Onomatopoeia Theatre Company's Of Mice and Men is a great production whether you know Steinbeck's work by heart or are learning about it for the very first time. It is true to the text and conveys the complexity of men's friendships in a way rarely seen today or in the 1930s, the era in which the play is set.
It is hard for me to recall another play with such spot-on casting. Thomas R. Gordon as George and Alexander Kafarakis as Lennie are excellent foils playing this iconic pair. Everyone else is also well cast, from Jim DiMunno as the elderly Candy to Dwayne Walker-Dixon as Crooks; the latter's physical portrayal of a twisted and crippled ranch worker is extraordinary.
Thaddeus J. Abbott as Whit, Jamie Geiger as Slim, Samuel Shurtleff as Carlson and Joe Sexton as The Boss all embodied their roles as a motley crew of Depression-era ranch workers very well. And hell if Curley (a pugilistic Xavier Reminick) doesn't have the requisite curly hair that his wife (Lisa Monde) describes as wire as she lists her many disappointments in her husband of a few weeks and in her life in general.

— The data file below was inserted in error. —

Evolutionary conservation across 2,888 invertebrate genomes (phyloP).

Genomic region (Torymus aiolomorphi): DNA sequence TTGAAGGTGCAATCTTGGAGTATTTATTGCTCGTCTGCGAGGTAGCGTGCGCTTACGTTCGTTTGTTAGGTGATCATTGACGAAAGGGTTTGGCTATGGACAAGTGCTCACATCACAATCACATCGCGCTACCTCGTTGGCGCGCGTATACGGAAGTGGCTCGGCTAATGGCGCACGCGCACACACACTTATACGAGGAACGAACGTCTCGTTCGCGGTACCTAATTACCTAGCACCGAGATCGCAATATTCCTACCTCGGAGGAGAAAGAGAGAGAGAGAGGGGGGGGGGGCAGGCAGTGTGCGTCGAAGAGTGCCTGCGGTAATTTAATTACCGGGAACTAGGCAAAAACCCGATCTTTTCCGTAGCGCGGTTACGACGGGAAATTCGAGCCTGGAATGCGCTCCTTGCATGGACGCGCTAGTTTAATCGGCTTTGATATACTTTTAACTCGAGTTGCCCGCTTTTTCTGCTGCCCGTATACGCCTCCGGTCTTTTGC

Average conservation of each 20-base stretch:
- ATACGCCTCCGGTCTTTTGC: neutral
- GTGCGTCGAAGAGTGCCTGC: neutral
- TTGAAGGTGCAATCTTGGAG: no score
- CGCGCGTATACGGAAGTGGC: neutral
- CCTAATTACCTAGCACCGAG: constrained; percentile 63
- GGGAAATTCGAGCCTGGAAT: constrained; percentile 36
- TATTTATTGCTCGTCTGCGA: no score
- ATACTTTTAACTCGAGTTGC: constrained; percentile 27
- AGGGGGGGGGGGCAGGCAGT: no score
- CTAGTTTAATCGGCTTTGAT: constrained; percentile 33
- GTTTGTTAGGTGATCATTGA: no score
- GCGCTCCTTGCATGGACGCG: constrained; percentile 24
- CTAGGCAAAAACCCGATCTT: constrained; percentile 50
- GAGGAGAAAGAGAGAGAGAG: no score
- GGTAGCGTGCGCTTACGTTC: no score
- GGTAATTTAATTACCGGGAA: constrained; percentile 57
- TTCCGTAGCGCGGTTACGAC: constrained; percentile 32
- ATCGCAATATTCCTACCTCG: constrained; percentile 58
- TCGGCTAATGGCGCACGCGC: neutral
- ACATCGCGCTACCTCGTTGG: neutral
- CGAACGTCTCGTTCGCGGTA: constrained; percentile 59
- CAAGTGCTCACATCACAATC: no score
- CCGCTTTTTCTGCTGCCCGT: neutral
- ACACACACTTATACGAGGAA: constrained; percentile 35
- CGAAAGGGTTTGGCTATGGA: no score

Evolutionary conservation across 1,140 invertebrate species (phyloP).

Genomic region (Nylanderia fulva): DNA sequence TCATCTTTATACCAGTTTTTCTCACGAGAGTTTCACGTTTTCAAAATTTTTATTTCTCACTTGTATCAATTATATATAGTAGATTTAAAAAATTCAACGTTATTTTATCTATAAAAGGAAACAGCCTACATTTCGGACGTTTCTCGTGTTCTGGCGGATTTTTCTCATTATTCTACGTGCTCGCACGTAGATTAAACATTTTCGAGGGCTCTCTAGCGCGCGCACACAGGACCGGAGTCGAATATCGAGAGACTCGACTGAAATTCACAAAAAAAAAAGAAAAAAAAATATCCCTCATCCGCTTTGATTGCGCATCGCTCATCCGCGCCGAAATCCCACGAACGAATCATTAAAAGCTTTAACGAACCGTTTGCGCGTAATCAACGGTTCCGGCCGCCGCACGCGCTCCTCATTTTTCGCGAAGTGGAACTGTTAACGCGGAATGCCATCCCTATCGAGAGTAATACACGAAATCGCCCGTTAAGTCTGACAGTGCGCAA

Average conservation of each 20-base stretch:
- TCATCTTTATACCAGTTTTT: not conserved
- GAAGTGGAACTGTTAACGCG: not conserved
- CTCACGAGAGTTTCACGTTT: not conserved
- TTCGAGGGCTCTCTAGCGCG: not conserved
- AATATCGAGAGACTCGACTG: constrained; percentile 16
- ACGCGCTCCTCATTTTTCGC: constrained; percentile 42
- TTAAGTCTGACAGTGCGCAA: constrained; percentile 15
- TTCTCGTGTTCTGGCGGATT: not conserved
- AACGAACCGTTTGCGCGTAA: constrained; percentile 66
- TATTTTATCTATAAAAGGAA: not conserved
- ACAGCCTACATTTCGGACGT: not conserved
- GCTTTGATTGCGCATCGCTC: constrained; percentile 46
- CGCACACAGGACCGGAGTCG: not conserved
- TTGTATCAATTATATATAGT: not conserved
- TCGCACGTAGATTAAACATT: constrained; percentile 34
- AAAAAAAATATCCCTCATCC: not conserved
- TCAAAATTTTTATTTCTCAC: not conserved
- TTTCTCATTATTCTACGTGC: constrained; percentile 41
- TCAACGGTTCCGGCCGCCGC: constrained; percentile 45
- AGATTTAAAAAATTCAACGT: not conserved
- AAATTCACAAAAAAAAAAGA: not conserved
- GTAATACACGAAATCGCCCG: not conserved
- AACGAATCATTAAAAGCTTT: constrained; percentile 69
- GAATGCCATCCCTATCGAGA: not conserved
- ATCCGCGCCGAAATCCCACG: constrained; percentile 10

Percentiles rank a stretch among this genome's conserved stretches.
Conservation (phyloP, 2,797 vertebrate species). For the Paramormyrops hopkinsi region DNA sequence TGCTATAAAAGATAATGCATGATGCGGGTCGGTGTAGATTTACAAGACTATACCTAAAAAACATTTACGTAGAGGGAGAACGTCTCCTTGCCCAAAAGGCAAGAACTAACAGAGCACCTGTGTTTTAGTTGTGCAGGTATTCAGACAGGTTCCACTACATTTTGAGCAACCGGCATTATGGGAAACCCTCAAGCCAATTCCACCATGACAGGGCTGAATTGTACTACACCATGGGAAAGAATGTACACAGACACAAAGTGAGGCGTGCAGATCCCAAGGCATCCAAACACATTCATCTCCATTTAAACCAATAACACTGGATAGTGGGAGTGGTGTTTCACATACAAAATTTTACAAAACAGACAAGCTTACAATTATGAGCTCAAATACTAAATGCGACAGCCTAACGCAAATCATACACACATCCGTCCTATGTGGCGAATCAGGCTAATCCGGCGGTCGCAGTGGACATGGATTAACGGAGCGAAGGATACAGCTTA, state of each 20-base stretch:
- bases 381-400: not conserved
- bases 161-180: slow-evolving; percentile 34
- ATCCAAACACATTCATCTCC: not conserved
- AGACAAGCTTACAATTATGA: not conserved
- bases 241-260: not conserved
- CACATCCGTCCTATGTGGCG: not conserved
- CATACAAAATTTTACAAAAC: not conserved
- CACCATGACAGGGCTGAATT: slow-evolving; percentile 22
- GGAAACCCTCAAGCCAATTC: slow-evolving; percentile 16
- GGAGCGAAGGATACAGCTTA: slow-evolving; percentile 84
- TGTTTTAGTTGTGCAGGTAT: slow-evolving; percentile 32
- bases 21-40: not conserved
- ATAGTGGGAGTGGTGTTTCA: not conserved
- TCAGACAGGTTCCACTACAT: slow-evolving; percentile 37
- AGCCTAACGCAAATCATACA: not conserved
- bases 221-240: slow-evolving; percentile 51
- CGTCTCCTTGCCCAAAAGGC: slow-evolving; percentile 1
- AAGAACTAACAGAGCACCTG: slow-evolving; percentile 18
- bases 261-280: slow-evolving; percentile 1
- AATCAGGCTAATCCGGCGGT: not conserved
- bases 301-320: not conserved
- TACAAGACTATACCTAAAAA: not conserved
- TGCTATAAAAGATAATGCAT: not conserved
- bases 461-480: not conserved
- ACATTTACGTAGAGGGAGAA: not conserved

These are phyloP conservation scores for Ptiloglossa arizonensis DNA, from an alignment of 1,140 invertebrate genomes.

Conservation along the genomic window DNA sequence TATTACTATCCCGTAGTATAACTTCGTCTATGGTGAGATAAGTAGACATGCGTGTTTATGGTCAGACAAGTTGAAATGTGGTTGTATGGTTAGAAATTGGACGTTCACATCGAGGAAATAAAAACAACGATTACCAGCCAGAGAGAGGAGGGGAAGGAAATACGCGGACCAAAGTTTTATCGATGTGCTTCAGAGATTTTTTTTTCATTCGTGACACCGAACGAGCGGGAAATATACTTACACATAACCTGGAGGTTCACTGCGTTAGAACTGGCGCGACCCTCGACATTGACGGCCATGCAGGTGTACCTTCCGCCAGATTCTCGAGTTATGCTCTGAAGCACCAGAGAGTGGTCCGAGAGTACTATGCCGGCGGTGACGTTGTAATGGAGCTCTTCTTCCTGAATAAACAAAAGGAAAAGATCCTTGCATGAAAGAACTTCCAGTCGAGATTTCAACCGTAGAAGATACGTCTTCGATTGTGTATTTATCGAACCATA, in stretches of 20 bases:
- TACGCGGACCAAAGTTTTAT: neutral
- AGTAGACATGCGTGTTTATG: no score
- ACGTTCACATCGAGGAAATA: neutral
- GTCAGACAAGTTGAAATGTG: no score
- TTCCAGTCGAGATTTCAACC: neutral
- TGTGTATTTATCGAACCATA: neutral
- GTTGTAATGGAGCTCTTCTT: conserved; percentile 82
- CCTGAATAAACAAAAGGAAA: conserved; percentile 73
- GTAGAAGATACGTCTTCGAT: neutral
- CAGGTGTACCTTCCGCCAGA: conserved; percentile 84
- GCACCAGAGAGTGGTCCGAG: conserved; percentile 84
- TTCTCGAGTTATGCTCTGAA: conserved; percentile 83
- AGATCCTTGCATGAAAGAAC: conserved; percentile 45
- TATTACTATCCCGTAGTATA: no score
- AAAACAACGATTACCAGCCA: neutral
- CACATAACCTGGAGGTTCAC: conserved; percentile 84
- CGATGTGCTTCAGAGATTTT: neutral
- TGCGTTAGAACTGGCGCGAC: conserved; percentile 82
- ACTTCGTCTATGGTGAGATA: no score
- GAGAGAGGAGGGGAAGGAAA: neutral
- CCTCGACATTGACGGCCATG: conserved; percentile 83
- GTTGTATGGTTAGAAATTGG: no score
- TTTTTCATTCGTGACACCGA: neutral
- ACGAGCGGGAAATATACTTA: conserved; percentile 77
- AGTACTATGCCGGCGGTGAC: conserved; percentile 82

There is a live dog (Shanti Balcon) in this production as Candy's Dog. She is clearly not a trained stage animal but I found that actually made the production more interesting, as the actors stayed in character to keep her engaged on stage for her scenes, which were more natural and authentic for it.
The set is simple but beautiful and well done, with some bales of hay and a makeshift bunk bed depicting all of the different scenes. It was easy to tell when the characters were somewhere new despite the set not physically changing. The sound, lighting, direction and acting ensure the audience is never left behind.